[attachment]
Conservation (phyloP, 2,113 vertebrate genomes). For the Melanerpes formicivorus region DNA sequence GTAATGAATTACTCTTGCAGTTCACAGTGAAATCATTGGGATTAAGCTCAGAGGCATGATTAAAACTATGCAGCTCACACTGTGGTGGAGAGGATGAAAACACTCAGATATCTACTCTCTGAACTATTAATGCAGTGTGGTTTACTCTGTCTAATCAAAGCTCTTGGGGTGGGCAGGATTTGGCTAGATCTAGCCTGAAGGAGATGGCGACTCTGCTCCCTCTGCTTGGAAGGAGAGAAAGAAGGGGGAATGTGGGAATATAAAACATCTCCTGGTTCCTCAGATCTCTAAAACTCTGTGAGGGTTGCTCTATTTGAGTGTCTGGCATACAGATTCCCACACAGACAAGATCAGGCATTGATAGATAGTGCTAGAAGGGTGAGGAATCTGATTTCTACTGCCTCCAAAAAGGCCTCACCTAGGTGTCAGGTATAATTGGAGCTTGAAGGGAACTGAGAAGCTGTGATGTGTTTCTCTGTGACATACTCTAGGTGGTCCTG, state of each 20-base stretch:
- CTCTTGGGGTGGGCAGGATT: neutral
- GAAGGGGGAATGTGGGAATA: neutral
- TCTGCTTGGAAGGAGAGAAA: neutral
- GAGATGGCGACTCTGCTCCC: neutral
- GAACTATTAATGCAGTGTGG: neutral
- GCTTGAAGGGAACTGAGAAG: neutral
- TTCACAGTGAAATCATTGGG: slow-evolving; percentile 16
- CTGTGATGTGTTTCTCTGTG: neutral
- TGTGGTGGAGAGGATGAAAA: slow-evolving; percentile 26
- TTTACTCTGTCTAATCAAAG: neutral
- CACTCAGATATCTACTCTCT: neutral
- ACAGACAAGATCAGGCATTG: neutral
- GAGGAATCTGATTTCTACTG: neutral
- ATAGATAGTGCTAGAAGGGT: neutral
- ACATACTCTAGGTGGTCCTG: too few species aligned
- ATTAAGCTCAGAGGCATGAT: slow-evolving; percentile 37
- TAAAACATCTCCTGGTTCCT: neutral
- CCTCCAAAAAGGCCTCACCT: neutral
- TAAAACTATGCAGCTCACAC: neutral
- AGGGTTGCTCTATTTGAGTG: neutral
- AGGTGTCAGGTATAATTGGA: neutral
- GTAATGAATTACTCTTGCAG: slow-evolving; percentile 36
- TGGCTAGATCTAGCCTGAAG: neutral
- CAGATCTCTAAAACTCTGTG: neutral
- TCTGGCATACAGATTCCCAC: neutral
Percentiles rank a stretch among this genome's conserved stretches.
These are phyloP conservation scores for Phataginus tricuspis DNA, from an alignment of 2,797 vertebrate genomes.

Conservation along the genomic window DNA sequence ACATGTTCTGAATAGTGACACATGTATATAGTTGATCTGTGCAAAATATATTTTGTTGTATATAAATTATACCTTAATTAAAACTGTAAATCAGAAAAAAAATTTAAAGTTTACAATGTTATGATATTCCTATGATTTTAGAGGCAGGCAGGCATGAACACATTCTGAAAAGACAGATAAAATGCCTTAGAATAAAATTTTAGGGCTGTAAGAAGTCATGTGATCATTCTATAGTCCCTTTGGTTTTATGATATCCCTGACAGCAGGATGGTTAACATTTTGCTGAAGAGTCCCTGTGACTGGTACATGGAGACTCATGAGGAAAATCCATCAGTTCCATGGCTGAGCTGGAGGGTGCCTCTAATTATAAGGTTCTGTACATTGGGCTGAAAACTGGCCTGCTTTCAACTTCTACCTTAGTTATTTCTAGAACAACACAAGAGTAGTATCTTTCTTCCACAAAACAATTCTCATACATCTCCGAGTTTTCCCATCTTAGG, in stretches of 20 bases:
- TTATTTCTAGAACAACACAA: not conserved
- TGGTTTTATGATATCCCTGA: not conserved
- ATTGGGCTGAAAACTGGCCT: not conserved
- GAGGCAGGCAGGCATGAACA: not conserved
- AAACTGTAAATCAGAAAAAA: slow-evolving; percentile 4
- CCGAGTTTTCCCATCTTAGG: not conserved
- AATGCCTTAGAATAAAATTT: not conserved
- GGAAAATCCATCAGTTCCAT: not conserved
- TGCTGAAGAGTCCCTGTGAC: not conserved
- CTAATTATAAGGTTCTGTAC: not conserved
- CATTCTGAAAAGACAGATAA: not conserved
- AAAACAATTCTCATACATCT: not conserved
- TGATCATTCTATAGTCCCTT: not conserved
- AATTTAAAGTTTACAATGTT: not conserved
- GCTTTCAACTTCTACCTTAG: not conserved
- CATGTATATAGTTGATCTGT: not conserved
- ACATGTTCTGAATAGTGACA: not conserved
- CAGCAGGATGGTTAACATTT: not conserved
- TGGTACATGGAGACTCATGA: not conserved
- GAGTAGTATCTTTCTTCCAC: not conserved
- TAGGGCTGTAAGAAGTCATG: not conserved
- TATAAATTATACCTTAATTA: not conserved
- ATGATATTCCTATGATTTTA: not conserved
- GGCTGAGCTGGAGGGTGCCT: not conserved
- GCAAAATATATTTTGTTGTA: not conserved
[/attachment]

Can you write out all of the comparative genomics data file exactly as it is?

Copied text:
Conservation (phyloP, 2,113 vertebrate genomes). For the Melanerpes formicivorus region DNA sequence GTAATGAATTACTCTTGCAGTTCACAGTGAAATCATTGGGATTAAGCTCAGAGGCATGATTAAAACTATGCAGCTCACACTGTGGTGGAGAGGATGAAAACACTCAGATATCTACTCTCTGAACTATTAATGCAGTGTGGTTTACTCTGTCTAATCAAAGCTCTTGGGGTGGGCAGGATTTGGCTAGATCTAGCCTGAAGGAGATGGCGACTCTGCTCCCTCTGCTTGGAAGGAGAGAAAGAAGGGGGAATGTGGGAATATAAAACATCTCCTGGTTCCTCAGATCTCTAAAACTCTGTGAGGGTTGCTCTATTTGAGTGTCTGGCATACAGATTCCCACACAGACAAGATCAGGCATTGATAGATAGTGCTAGAAGGGTGAGGAATCTGATTTCTACTGCCTCCAAAAAGGCCTCACCTAGGTGTCAGGTATAATTGGAGCTTGAAGGGAACTGAGAAGCTGTGATGTGTTTCTCTGTGACATACTCTAGGTGGTCCTG, state of each 20-base stretch:
- CTCTTGGGGTGGGCAGGATT: neutral
- GAAGGGGGAATGTGGGAATA: neutral
- TCTGCTTGGAAGGAGAGAAA: neutral
- GAGATGGCGACTCTGCTCCC: neutral
- GAACTATTAATGCAGTGTGG: neutral
- GCTTGAAGGGAACTGAGAAG: neutral
- TTCACAGTGAAATCATTGGG: slow-evolving; percentile 16
- CTGTGATGTGTTTCTCTGTG: neutral
- TGTGGTGGAGAGGATGAAAA: slow-evolving; percentile 26
- TTTACTCTGTCTAATCAAAG: neutral
- CACTCAGATATCTACTCTCT: neutral
- ACAGACAAGATCAGGCATTG: neutral
- GAGGAATCTGATTTCTACTG: neutral
- ATAGATAGTGCTAGAAGGGT: neutral
- ACATACTCTAGGTGGTCCTG: too few species aligned
- ATTAAGCTCAGAGGCATGAT: slow-evolving; percentile 37
- TAAAACATCTCCTGGTTCCT: neutral
- CCTCCAAAAAGGCCTCACCT: neutral
- TAAAACTATGCAGCTCACAC: neutral
- AGGGTTGCTCTATTTGAGTG: neutral
- AGGTGTCAGGTATAATTGGA: neutral
- GTAATGAATTACTCTTGCAG: slow-evolving; percentile 36
- TGGCTAGATCTAGCCTGAAG: neutral
- CAGATCTCTAAAACTCTGTG: neutral
- TCTGGCATACAGATTCCCAC: neutral
Percentiles rank a stretch among this genome's conserved stretches.
These are phyloP conservation scores for Phataginus tricuspis DNA, from an alignment of 2,797 vertebrate genomes.

Conservation along the genomic window DNA sequence ACATGTTCTGAATAGTGACACATGTATATAGTTGATCTGTGCAAAATATATTTTGTTGTATATAAATTATACCTTAATTAAAACTGTAAATCAGAAAAAAAATTTAAAGTTTACAATGTTATGATATTCCTATGATTTTAGAGGCAGGCAGGCATGAACACATTCTGAAAAGACAGATAAAATGCCTTAGAATAAAATTTTAGGGCTGTAAGAAGTCATGTGATCATTCTATAGTCCCTTTGGTTTTATGATATCCCTGACAGCAGGATGGTTAACATTTTGCTGAAGAGTCCCTGTGACTGGTACATGGAGACTCATGAGGAAAATCCATCAGTTCCATGGCTGAGCTGGAGGGTGCCTCTAATTATAAGGTTCTGTACATTGGGCTGAAAACTGGCCTGCTTTCAACTTCTACCTTAGTTATTTCTAGAACAACACAAGAGTAGTATCTTTCTTCCACAAAACAATTCTCATACATCTCCGAGTTTTCCCATCTTAGG, in stretches of 20 bases:
- TTATTTCTAGAACAACACAA: not conserved
- TGGTTTTATGATATCCCTGA: not conserved
- ATTGGGCTGAAAACTGGCCT: not conserved
- GAGGCAGGCAGGCATGAACA: not conserved
- AAACTGTAAATCAGAAAAAA: slow-evolving; percentile 4
- CCGAGTTTTCCCATCTTAGG: not conserved
- AATGCCTTAGAATAAAATTT: not conserved
- GGAAAATCCATCAGTTCCAT: not conserved
- TGCTGAAGAGTCCCTGTGAC: not conserved
- CTAATTATAAGGTTCTGTAC: not conserved
- CATTCTGAAAAGACAGATAA: not conserved
- AAAACAATTCTCATACATCT: not conserved
- TGATCATTCTATAGTCCCTT: not conserved
- AATTTAAAGTTTACAATGTT: not conserved
- GCTTTCAACTTCTACCTTAG: not conserved
- CATGTATATAGTTGATCTGT: not conserved
- ACATGTTCTGAATAGTGACA: not conserved
- CAGCAGGATGGTTAACATTT: not conserved
- TGGTACATGGAGACTCATGA: not conserved
- GAGTAGTATCTTTCTTCCAC: not conserved
- TAGGGCTGTAAGAAGTCATG: not conserved
- TATAAATTATACCTTAATTA: not conserved
- ATGATATTCCTATGATTTTA: not conserved
- GGCTGAGCTGGAGGGTGCCT: not conserved
- GCAAAATATATTTTGTTGTA: not conserved